When forming collaborations with an outsourced discovery partner, aspects of data transparency and ownership should not just be a procedural detail, but a topic that is discussed early and defined upfront. All partnerships are structured differently, and can range from sharing all generated data to delivering only processed results, and/or allocating IP rights to the partner for generating the data. Understanding your CRO’s standard data sharing policies and defining any caveats for your project will help avoid surprises as the partnership progresses while maximizing the service provider’s value to your study.
In these discussions, there are many reasons why indexing toward full data access and ownership can benefit your organization, including:
Completeness of data for confident decision making – The data your CRO delivers can inform critical drug development program decisions, from target selection to determining whether to progress a clinical trial. When you are able to see the entire scope of discovery data, you can have a clearer understanding of the service provider’s research processes, including their data QC and analytics approach. Full insight into how findings were generated – and why signals were selected as significant over others – builds confidence in the delivered results and in the decisions that are based off the data.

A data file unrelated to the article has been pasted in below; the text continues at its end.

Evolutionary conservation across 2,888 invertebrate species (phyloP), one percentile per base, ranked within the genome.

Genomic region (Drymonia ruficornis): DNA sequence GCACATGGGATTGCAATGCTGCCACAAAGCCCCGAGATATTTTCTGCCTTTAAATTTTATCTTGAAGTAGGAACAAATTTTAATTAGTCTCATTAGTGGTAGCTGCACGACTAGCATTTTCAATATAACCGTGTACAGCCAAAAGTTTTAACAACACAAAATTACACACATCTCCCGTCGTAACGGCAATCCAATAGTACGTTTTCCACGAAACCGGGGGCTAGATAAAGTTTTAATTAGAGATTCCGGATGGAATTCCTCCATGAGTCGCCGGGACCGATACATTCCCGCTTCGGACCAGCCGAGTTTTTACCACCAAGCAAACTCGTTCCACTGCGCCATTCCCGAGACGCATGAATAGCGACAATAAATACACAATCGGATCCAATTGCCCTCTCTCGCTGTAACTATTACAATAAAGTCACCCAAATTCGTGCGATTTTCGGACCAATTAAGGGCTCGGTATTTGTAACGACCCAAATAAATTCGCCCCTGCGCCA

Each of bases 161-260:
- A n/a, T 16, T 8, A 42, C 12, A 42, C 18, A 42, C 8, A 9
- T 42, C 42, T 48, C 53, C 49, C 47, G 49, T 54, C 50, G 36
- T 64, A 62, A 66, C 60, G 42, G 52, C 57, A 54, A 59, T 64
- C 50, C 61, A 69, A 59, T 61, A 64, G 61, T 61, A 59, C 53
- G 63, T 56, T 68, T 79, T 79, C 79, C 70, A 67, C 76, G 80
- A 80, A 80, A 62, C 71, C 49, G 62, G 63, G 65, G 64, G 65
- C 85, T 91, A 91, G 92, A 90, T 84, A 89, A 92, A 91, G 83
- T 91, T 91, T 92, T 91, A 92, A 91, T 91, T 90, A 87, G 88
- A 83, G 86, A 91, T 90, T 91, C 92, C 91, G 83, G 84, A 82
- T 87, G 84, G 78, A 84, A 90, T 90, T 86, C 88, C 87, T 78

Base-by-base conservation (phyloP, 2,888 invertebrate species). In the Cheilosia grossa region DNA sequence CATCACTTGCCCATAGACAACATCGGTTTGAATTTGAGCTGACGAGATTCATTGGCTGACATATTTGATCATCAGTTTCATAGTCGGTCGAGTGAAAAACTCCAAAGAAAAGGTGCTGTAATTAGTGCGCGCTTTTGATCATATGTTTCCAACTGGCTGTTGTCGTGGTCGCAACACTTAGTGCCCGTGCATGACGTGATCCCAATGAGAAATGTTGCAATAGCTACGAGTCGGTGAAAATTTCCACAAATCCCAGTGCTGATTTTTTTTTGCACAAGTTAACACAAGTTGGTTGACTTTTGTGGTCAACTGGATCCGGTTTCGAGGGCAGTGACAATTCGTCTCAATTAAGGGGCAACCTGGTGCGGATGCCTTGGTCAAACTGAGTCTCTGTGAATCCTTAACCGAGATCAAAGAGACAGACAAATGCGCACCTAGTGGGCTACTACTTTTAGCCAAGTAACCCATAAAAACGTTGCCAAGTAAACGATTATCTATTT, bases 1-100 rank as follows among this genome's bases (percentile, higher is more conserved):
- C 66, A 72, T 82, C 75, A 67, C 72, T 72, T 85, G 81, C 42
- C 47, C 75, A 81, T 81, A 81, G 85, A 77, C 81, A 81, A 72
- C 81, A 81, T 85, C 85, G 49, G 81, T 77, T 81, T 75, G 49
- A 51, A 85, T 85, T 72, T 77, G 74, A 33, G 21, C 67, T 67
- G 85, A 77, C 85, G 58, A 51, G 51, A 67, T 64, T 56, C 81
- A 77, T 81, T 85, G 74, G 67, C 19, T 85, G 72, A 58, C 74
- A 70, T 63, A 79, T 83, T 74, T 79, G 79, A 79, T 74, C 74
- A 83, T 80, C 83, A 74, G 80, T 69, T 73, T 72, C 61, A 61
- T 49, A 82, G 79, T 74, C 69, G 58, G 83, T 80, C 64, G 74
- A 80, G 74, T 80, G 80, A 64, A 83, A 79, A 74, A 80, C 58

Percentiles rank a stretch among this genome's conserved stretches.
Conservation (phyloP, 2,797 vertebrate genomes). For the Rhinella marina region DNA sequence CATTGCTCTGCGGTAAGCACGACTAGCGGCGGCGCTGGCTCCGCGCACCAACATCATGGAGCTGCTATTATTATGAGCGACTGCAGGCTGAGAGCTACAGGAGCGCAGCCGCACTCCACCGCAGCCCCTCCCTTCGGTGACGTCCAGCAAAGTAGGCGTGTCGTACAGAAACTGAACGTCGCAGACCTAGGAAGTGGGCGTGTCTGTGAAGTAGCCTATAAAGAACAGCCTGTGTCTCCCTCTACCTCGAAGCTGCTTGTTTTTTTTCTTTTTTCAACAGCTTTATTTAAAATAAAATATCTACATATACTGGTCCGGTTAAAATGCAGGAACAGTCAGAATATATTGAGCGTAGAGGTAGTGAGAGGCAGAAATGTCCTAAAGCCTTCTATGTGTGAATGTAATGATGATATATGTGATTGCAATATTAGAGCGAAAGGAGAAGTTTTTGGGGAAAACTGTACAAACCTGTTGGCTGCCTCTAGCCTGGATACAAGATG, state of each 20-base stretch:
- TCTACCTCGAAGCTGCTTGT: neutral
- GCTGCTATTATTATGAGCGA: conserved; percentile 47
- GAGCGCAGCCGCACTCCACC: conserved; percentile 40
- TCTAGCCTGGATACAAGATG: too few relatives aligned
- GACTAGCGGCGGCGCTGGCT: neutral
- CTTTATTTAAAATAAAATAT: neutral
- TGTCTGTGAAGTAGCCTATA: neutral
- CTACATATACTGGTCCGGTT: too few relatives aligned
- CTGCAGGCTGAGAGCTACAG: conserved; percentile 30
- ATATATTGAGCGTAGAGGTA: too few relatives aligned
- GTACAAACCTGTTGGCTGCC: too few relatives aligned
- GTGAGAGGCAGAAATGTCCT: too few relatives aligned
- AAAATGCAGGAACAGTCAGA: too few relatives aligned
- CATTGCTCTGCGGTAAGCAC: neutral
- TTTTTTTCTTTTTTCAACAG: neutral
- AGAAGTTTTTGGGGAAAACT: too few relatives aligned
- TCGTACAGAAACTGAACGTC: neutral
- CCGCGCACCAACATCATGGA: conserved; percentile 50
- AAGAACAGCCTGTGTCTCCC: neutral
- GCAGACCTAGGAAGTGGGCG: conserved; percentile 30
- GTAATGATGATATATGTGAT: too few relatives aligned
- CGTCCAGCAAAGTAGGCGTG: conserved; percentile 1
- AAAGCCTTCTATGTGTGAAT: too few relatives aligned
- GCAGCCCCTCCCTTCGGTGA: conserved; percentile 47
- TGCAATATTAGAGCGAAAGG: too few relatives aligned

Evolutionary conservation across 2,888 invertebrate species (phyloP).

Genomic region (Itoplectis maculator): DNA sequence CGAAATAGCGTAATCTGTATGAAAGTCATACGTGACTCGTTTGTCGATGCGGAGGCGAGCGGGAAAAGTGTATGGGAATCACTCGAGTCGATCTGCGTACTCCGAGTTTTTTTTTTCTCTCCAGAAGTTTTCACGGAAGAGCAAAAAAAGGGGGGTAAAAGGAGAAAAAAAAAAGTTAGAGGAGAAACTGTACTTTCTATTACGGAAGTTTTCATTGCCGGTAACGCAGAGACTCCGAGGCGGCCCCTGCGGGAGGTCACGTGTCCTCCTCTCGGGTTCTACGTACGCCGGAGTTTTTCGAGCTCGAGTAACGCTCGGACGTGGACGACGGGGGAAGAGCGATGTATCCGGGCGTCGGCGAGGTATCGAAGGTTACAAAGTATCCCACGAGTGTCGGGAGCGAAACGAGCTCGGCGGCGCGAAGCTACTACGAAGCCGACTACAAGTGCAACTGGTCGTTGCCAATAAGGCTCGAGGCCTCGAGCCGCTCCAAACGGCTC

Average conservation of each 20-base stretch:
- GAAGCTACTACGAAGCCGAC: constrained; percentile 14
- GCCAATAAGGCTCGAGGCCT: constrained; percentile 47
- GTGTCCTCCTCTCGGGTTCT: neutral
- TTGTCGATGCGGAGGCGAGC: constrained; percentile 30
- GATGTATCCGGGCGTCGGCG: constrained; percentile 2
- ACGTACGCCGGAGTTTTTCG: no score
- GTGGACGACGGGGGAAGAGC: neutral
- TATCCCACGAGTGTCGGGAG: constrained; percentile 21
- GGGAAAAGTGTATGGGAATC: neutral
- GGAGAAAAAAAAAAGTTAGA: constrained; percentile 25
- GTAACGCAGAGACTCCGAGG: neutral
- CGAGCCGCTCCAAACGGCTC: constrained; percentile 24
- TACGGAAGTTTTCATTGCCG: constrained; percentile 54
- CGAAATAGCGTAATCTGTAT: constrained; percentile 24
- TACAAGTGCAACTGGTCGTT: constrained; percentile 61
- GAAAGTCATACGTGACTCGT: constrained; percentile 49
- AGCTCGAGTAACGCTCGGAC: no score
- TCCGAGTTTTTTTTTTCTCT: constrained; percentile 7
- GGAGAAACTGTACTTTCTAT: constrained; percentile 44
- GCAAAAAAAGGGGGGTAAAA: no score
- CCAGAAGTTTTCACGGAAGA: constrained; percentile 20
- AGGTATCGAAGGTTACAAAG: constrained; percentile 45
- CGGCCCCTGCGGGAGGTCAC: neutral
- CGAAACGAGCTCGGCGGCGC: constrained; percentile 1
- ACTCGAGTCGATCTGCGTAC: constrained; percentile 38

Flexibility for iterative, adaptive research – Data transparency ensures that data assumes a living identity, and can grow and mature and be revisited in the future. Your own team can delve into the entirety of the data to iterate on the methodologies initially used or perform their own analyses and data mining based on evolving insights. Access to the raw data also gives you opportunity to leverage it in subsequent studies by integrating additional datapoints and/or sharing the data with other partners for additional interpretation in the context of new projects.
Protection for IP and patentability – Full data ownership is paramount for ensuring the robust protection of your IP, particularly when applying for patents. Owning all data enables you to present a thorough and compelling case for the novelty, inventiveness, and utility of your therapeutic innovations, meeting exacting patent standards and safeguarding your groundbreaking discoveries, drugs, and technologies from potential infringement or unauthorized use.
Questions to ask your service provider about data sharing
Partnering with a CRO can amplify your ability to innovate, giving you access to unique technologies to generate more biomarker data that can be applied toward advancing precision drug development. No matter the type of scientific collaboration you decide to pursue, it is vital to do your due diligence before signing a contract, especially regarding data transparency and ownership. Here are a few questions we recommend asking:
- What type of data is returned to me, and in what formats, and what is retained by the CRO?
- How do you validate the collected data for accuracy and reliability?
- Who owns the unprocessed and raw data files, and will my organization have access?
- What sort of IP constraints are involved in a standard project or for one in which we agree to share data rights?
- How long do you retain raw data, and what is the process for data disposal after a project is completed?
As pharma-CRO relationships become deeper and more scientifically collaborative, the importance of clear delineations in data access and ownership cannot be overstated. By proactively addressing questions of transparency and intellectual property with potential service providers, you can ensure a productive partnership that enables meaningful discovery.